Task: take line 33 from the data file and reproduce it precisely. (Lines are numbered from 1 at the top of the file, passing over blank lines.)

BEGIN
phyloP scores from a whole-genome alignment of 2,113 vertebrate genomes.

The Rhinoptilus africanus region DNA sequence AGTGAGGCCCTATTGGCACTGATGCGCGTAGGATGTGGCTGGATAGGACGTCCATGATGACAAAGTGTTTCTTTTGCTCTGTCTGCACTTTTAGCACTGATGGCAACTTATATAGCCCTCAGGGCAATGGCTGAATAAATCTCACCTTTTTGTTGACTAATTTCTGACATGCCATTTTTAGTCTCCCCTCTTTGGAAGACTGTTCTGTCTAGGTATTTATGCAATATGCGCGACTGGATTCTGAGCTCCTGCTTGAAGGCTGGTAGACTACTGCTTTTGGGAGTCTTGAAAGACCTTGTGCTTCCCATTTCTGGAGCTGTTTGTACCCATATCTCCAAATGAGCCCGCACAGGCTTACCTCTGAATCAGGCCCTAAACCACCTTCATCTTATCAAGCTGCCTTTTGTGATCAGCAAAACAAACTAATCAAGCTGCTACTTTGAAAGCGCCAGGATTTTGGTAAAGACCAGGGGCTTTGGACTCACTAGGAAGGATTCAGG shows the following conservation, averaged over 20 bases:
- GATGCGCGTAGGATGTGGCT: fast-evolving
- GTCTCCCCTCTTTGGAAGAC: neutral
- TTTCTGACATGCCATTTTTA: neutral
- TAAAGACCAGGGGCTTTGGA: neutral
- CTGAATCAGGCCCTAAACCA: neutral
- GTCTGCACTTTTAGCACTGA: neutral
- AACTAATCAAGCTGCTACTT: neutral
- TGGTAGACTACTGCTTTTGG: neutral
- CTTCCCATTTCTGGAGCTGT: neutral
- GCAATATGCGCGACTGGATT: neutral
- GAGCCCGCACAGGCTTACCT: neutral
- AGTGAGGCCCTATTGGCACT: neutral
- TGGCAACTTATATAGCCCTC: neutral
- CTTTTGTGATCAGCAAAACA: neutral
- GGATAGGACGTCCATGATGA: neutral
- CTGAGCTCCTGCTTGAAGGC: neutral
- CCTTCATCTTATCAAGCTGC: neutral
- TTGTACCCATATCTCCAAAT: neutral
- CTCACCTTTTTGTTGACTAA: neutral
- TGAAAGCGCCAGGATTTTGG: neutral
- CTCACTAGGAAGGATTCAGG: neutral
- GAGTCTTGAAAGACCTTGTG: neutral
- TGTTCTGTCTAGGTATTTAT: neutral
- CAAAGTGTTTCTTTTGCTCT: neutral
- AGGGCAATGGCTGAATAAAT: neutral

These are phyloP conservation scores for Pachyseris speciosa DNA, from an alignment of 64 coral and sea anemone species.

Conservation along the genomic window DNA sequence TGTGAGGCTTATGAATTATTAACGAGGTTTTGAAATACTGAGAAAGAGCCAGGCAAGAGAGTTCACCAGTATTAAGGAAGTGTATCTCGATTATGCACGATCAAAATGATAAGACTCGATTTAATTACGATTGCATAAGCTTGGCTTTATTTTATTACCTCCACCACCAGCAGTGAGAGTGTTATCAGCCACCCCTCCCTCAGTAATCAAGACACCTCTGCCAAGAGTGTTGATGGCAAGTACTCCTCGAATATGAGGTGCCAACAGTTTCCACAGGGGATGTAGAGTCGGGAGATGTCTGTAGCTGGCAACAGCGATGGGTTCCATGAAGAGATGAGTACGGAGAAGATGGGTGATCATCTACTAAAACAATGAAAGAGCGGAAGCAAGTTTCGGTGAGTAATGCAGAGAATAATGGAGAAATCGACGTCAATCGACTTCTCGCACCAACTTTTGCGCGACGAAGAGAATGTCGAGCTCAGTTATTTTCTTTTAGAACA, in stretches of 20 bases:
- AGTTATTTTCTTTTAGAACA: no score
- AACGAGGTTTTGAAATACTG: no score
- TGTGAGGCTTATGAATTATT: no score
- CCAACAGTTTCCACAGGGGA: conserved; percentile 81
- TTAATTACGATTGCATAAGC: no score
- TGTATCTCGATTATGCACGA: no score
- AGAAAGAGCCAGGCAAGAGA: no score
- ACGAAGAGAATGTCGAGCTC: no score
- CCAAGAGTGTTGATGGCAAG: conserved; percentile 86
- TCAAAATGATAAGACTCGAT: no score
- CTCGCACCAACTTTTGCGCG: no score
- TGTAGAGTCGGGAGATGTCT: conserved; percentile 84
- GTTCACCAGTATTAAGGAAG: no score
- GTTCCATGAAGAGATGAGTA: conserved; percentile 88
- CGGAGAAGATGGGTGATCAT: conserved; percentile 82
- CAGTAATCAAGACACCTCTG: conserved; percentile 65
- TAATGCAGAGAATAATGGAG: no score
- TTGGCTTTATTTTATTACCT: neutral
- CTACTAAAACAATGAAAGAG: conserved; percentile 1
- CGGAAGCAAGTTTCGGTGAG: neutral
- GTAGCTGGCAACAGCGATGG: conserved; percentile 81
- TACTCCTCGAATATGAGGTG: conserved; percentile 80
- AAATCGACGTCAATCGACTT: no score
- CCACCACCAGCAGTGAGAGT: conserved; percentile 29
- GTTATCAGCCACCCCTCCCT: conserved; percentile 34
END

- CCAACAGTTTCCACAGGGGA: conserved; percentile 81